Financial FAQs

In the face of encouraging economic fundamentals—such as soaring corporate profits, improved job creation and rising incomes—why so much pessimism in the markets? Interest rates have plunged and stock values are gyrating wildly, as if we were still in the recession that economists agree ended last June or July.

Sure, Europe is having some problems, but that counts for very little here—just 15 percent of our exports. And it is being compensated by increased exports to Asia and South America—which is why both our manufacturing and service sectors are surging.

Yet even Nobel economist Paul Krugman is pessimistic, as the G20 summit meeting announced that paying down debt was more important than continuing to stimulate growth.

“We are now, I fear, in the early stages of a third depression,” he said. “It will probably look more like the Long Depression than the much more severe Great Depression. But the cost — to the world economy and, above all, to the millions of lives blighted by the absence of jobs — will nonetheless be immense.

“And this third depression will be primarily a failure of policy. Around the world — most recently at last weekend’s deeply discouraging G-20 meeting — governments are obsessing about inflation when the real threat is deflation, preaching the need for belt-tightening when the real problem is inadequate spending.”

So why so much pessimism, which is affecting consumers as well? The answer is a lack of confidence—in both our markets and governmental institutions. This is mostly because of the housing and financial market meltdowns, but also the huge amount of debt amassed during the past decade, which will probably take decades to pay down. The federal deficit is just one such. Deficits could be paid down sooner, of course, if governments were to continue with their stimulus policies, since the main shortfall is the revenue shortfall due to the recession. And emphasizing deficit reduction reduces economic growth, hence revenues.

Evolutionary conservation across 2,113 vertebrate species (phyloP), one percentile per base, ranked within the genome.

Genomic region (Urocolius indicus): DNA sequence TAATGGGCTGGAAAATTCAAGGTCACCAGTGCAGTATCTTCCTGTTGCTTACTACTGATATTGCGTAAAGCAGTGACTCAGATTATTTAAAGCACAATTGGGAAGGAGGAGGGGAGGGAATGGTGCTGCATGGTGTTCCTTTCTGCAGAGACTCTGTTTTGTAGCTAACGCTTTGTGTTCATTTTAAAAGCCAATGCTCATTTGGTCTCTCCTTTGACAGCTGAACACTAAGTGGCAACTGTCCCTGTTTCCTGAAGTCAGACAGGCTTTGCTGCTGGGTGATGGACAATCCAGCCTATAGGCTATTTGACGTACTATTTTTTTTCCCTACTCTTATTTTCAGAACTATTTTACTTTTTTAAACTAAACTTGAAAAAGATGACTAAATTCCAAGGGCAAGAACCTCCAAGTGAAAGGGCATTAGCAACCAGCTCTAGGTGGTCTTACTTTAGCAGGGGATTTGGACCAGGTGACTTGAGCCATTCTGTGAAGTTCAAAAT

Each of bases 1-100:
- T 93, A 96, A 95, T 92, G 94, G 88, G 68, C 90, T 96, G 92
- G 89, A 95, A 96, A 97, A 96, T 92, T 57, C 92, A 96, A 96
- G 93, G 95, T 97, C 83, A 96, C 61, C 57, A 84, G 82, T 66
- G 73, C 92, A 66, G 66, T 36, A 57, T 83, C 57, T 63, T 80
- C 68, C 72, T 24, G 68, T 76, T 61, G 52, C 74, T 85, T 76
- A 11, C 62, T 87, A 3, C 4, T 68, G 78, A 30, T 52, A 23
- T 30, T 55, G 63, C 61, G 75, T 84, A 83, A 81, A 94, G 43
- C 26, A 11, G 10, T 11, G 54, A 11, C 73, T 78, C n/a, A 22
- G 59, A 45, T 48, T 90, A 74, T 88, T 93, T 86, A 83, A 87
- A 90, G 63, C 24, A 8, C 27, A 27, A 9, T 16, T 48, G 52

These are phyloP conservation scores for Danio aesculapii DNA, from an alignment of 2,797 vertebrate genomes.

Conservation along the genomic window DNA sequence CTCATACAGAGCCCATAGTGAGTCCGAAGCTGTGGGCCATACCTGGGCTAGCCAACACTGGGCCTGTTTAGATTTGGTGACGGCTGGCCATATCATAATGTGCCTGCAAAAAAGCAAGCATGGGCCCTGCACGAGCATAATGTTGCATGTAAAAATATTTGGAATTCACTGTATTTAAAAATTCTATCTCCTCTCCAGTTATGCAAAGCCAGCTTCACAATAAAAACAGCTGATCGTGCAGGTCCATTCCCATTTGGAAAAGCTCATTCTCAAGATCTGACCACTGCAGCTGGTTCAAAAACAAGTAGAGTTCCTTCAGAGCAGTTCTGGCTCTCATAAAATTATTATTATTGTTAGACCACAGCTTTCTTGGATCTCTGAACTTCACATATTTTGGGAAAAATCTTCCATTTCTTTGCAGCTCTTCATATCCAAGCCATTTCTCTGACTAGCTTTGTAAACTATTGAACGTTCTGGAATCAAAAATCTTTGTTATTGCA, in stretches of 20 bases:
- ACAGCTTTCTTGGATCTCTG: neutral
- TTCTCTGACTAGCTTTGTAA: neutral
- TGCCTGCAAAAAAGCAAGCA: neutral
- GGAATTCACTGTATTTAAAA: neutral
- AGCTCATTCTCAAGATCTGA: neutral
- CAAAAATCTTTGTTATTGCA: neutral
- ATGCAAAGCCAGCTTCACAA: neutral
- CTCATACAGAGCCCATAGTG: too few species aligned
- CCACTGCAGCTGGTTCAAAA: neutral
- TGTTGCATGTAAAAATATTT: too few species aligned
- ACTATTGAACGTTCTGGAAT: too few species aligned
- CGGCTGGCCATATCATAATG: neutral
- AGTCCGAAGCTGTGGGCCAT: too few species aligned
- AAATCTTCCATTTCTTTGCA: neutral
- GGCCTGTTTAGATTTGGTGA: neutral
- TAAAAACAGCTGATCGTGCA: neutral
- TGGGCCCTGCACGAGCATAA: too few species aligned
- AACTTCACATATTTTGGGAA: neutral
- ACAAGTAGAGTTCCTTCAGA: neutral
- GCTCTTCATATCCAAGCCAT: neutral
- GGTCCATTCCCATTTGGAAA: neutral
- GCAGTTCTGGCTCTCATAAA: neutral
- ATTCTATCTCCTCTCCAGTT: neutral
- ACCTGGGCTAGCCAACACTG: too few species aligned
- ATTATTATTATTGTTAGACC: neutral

The deficit for fiscal year 2009 was $1.4 trillion and, at nearly 10 percent of Gross Domestic Product (GDP), was the largest deficit relative to the size of the economy since the end of World War II. If current policies are continued without changes, deficits will likely approach those figures in 2010 and remain near $1 trillion a year for the next decade. Most of the deficit was from revenues lost from the Bush-era tax cuts, according to the Center for Budget and Policy Priorities (CBPP). Next, were monies borrowed to pay for the wars on terror, while some 25 percent of the deficit is revenue losses from the recession.

This is probably why the Conference Board’s consumer confidence report was a major disappointment, falling dramatically and showing regional weakness tied no doubt to the Gulf spill. The consumer confidence index fell to 52.9, in a nearly 10 point decline the size of which usually corresponds with an economic shock. The decline was led by severe weakness in the East South Central (37.7 June vs. 56.0 May) and the South Atlantic (49.1 vs. 62.8). But other regions are weak too including significant drops in the Mid-Atlantic and Pacific regions.


Yet corporate profits are soaring. Corporate profits in the first quarter advanced to a revised annualized $1.424 trillion from the initial estimate of $1.393 trillion. The Fed’s latest Flow of Funds report that corporate profit margins rocketed to 36 percent in the first quarter. Since records began in 1947 they have never been this high. The highest under Ronald Reagan was 30 percent. Profits in the fourth quarter were up an annualized 58.0 percent, following a 37.0 percent jump the prior quarter.


But will the good news sink in, and so outweigh the pessimism of the consumers feeling so underwater with their debt load? Well the reason for such soaring profits is companies are not hiring new workers, but getting more out of their existing work force. So, only if businesses begin to create jobs in substantial numbers will the general pessimism be lifted. When will that happen? That is the question.

Harlan Green © 2010